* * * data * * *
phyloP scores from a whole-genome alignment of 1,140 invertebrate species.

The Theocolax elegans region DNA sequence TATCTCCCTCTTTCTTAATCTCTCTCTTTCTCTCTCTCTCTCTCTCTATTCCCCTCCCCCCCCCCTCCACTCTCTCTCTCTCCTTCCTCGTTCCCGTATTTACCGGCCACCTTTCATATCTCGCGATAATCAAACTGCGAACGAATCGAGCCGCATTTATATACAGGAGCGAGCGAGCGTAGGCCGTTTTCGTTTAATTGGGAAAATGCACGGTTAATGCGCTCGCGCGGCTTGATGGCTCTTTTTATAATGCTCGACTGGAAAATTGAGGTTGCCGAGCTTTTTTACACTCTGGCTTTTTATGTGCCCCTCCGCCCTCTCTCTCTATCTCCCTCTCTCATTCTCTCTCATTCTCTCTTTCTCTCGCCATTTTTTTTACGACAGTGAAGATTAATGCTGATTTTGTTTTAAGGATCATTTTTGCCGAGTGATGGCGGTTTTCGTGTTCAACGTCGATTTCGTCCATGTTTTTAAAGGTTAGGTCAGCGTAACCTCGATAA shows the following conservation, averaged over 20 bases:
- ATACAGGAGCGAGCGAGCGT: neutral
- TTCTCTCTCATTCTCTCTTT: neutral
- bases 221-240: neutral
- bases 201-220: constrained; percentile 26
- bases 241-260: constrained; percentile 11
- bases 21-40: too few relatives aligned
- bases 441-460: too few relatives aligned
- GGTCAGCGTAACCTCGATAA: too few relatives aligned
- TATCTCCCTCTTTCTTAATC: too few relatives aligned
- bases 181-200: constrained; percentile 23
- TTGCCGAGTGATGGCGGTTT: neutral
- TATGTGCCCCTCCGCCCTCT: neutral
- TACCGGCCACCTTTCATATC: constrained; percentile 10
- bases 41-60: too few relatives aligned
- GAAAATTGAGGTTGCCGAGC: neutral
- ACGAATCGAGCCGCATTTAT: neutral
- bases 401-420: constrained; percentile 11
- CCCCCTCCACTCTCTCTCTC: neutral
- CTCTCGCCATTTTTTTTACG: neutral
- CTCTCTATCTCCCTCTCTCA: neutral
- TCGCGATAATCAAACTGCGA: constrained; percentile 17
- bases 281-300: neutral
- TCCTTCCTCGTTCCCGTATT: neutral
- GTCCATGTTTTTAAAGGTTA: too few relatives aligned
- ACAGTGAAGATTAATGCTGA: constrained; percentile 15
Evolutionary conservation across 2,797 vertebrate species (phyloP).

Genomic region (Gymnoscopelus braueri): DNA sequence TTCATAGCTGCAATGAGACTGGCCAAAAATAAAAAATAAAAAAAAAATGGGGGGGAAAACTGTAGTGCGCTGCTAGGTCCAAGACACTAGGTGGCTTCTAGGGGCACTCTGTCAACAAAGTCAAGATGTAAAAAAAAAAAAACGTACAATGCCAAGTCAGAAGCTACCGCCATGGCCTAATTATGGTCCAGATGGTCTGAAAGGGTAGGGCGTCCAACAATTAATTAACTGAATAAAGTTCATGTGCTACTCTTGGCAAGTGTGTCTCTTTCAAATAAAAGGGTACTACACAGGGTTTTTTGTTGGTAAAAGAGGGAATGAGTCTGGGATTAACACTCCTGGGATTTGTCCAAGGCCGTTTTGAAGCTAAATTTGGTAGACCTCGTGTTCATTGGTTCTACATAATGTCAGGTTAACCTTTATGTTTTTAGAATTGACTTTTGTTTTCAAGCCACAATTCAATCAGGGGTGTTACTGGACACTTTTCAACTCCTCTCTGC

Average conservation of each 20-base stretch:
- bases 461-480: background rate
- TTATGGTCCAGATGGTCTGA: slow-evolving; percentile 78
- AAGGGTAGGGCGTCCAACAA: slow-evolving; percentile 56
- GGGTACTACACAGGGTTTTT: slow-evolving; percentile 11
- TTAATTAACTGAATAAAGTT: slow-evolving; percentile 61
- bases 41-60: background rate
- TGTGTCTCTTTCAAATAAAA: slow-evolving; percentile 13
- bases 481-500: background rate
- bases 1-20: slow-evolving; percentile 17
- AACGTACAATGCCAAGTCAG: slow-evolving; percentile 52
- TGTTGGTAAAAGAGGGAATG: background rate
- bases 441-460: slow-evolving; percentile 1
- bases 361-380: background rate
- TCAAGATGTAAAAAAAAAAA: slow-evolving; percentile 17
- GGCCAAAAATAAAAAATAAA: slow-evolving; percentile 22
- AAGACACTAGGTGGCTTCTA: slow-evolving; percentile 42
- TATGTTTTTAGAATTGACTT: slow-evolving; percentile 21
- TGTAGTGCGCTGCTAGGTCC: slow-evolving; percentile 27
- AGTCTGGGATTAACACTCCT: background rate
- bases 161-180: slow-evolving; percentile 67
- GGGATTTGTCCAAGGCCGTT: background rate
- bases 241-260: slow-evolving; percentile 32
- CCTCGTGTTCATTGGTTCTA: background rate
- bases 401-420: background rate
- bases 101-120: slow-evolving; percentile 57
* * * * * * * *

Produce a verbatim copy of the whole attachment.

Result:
phyloP scores from a whole-genome alignment of 1,140 invertebrate species.

The Theocolax elegans region DNA sequence TATCTCCCTCTTTCTTAATCTCTCTCTTTCTCTCTCTCTCTCTCTCTATTCCCCTCCCCCCCCCCTCCACTCTCTCTCTCTCCTTCCTCGTTCCCGTATTTACCGGCCACCTTTCATATCTCGCGATAATCAAACTGCGAACGAATCGAGCCGCATTTATATACAGGAGCGAGCGAGCGTAGGCCGTTTTCGTTTAATTGGGAAAATGCACGGTTAATGCGCTCGCGCGGCTTGATGGCTCTTTTTATAATGCTCGACTGGAAAATTGAGGTTGCCGAGCTTTTTTACACTCTGGCTTTTTATGTGCCCCTCCGCCCTCTCTCTCTATCTCCCTCTCTCATTCTCTCTCATTCTCTCTTTCTCTCGCCATTTTTTTTACGACAGTGAAGATTAATGCTGATTTTGTTTTAAGGATCATTTTTGCCGAGTGATGGCGGTTTTCGTGTTCAACGTCGATTTCGTCCATGTTTTTAAAGGTTAGGTCAGCGTAACCTCGATAA shows the following conservation, averaged over 20 bases:
- ATACAGGAGCGAGCGAGCGT: neutral
- TTCTCTCTCATTCTCTCTTT: neutral
- bases 221-240: neutral
- bases 201-220: constrained; percentile 26
- bases 241-260: constrained; percentile 11
- bases 21-40: too few relatives aligned
- bases 441-460: too few relatives aligned
- GGTCAGCGTAACCTCGATAA: too few relatives aligned
- TATCTCCCTCTTTCTTAATC: too few relatives aligned
- bases 181-200: constrained; percentile 23
- TTGCCGAGTGATGGCGGTTT: neutral
- TATGTGCCCCTCCGCCCTCT: neutral
- TACCGGCCACCTTTCATATC: constrained; percentile 10
- bases 41-60: too few relatives aligned
- GAAAATTGAGGTTGCCGAGC: neutral
- ACGAATCGAGCCGCATTTAT: neutral
- bases 401-420: constrained; percentile 11
- CCCCCTCCACTCTCTCTCTC: neutral
- CTCTCGCCATTTTTTTTACG: neutral
- CTCTCTATCTCCCTCTCTCA: neutral
- TCGCGATAATCAAACTGCGA: constrained; percentile 17
- bases 281-300: neutral
- TCCTTCCTCGTTCCCGTATT: neutral
- GTCCATGTTTTTAAAGGTTA: too few relatives aligned
- ACAGTGAAGATTAATGCTGA: constrained; percentile 15
Evolutionary conservation across 2,797 vertebrate species (phyloP).

Genomic region (Gymnoscopelus braueri): DNA sequence TTCATAGCTGCAATGAGACTGGCCAAAAATAAAAAATAAAAAAAAAATGGGGGGGAAAACTGTAGTGCGCTGCTAGGTCCAAGACACTAGGTGGCTTCTAGGGGCACTCTGTCAACAAAGTCAAGATGTAAAAAAAAAAAAACGTACAATGCCAAGTCAGAAGCTACCGCCATGGCCTAATTATGGTCCAGATGGTCTGAAAGGGTAGGGCGTCCAACAATTAATTAACTGAATAAAGTTCATGTGCTACTCTTGGCAAGTGTGTCTCTTTCAAATAAAAGGGTACTACACAGGGTTTTTTGTTGGTAAAAGAGGGAATGAGTCTGGGATTAACACTCCTGGGATTTGTCCAAGGCCGTTTTGAAGCTAAATTTGGTAGACCTCGTGTTCATTGGTTCTACATAATGTCAGGTTAACCTTTATGTTTTTAGAATTGACTTTTGTTTTCAAGCCACAATTCAATCAGGGGTGTTACTGGACACTTTTCAACTCCTCTCTGC

Average conservation of each 20-base stretch:
- bases 461-480: background rate
- TTATGGTCCAGATGGTCTGA: slow-evolving; percentile 78
- AAGGGTAGGGCGTCCAACAA: slow-evolving; percentile 56
- GGGTACTACACAGGGTTTTT: slow-evolving; percentile 11
- TTAATTAACTGAATAAAGTT: slow-evolving; percentile 61
- bases 41-60: background rate
- TGTGTCTCTTTCAAATAAAA: slow-evolving; percentile 13
- bases 481-500: background rate
- bases 1-20: slow-evolving; percentile 17
- AACGTACAATGCCAAGTCAG: slow-evolving; percentile 52
- TGTTGGTAAAAGAGGGAATG: background rate
- bases 441-460: slow-evolving; percentile 1
- bases 361-380: background rate
- TCAAGATGTAAAAAAAAAAA: slow-evolving; percentile 17
- GGCCAAAAATAAAAAATAAA: slow-evolving; percentile 22
- AAGACACTAGGTGGCTTCTA: slow-evolving; percentile 42
- TATGTTTTTAGAATTGACTT: slow-evolving; percentile 21
- TGTAGTGCGCTGCTAGGTCC: slow-evolving; percentile 27
- AGTCTGGGATTAACACTCCT: background rate
- bases 161-180: slow-evolving; percentile 67
- GGGATTTGTCCAAGGCCGTT: background rate
- bases 241-260: slow-evolving; percentile 32
- CCTCGTGTTCATTGGTTCTA: background rate
- bases 401-420: background rate
- bases 101-120: slow-evolving; percentile 57